But to what extent did incongruity actually feature in Messiaen’s art? We know he couldn’t resist criticizing neoclassicists as “false revolutionaries”; he mocked those who claimed rights as innovators because they “shifted a few bass lines in a Donizetti cavatina into the wrong place.” Yet he sought out fresh non-Western musics throughout his career and freely appropriated them (as today’s critics might put it) partly to shock listeners’ ears and hearts. Messiaen’s cosmology, his desire to evoke spiritual transcendence, depended heavily on the Other, on a shifting array of resources like Peruvian folk music. (Here I am thinking specifically of the song-cycle Harawi and its Andean influences.) One problem with cultural appropriation, though: eventually, appropriated objects become part of the un-shocking un-Other, even as their original significance is lost.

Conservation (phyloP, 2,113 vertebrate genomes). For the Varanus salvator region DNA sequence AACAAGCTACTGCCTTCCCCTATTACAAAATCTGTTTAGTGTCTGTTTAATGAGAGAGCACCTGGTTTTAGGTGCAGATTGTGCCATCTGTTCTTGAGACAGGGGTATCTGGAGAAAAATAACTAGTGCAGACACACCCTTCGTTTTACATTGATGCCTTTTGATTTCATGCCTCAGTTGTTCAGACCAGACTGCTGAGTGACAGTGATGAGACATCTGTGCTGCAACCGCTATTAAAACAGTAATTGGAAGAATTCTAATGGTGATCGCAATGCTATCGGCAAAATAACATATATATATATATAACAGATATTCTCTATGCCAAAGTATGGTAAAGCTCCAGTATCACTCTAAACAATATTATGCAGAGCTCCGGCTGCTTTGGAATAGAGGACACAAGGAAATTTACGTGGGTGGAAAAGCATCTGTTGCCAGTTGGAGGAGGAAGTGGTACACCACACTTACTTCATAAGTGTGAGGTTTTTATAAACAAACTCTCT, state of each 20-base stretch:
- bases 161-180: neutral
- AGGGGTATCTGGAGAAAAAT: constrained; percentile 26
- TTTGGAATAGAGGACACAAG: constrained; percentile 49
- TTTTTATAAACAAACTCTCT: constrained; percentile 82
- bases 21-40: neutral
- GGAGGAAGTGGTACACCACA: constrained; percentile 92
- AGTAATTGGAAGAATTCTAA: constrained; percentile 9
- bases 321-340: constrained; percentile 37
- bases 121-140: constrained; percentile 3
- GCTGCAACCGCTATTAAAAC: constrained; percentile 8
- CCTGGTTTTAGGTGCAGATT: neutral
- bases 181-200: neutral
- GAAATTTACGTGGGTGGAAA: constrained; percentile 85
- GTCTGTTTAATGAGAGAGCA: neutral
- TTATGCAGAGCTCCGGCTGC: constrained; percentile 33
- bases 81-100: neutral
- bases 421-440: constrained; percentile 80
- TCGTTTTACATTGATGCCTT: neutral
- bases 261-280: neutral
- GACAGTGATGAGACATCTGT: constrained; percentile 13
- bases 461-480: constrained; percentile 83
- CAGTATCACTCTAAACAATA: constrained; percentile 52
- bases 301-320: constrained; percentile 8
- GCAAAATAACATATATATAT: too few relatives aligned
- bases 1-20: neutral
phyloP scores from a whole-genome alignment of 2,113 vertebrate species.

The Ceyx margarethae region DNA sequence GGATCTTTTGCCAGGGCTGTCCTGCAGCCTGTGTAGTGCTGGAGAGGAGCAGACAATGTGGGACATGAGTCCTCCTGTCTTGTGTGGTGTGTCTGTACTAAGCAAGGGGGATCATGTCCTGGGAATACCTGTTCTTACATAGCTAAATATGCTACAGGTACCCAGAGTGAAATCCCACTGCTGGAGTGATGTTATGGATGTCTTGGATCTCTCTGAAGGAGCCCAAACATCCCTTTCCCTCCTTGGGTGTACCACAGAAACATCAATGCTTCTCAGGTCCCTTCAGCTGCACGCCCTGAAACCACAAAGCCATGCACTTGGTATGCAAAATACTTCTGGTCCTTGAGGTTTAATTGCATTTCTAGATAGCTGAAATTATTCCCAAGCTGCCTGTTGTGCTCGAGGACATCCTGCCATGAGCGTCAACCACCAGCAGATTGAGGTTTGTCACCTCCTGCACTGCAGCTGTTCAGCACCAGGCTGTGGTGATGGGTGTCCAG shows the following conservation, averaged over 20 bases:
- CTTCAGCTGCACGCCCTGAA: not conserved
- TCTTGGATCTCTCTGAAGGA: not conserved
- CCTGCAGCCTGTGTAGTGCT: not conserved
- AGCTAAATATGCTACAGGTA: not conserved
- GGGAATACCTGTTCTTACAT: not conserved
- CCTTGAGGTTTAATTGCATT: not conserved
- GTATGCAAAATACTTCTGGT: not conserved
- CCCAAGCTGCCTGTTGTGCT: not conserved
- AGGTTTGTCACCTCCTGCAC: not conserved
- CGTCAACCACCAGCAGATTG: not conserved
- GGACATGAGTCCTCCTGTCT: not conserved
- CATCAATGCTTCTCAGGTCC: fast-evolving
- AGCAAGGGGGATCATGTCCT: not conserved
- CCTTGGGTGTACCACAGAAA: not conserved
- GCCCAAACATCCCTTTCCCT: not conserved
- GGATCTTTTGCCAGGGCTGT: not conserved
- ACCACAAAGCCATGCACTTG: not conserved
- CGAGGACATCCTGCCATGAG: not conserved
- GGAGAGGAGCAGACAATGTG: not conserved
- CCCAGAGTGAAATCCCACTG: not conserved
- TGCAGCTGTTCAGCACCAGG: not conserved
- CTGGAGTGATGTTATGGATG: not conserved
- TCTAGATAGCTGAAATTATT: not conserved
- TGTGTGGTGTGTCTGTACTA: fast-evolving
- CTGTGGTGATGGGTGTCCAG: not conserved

Musical playfulness—wit and humor—sidesteps the problem by refusing to take on such gargantuan responsibilities. Messiaen the four-year-old revealed his take on the transcendent when he discussed poetry and its effects with his mother. As she recalled later,

It’s for you, I said to him, with its bees and grasshoppers. Mummy, he said, you’re a poet just like Shakespeare. Like him, you have suns, planets, ants, frightening skeletons. I prefer things which are frightening.

He certainly did. I suppose we’ll have to leave musical play, especially the kind involving animals, in the hands of Lear’s slightly younger contemporary Saint-Saëns, with a sidelong glance at Messiaen’s colleagues Jean Françaix and Francis Poulenc.

One can’t help being reminded of the last words of Osgood Fielding III: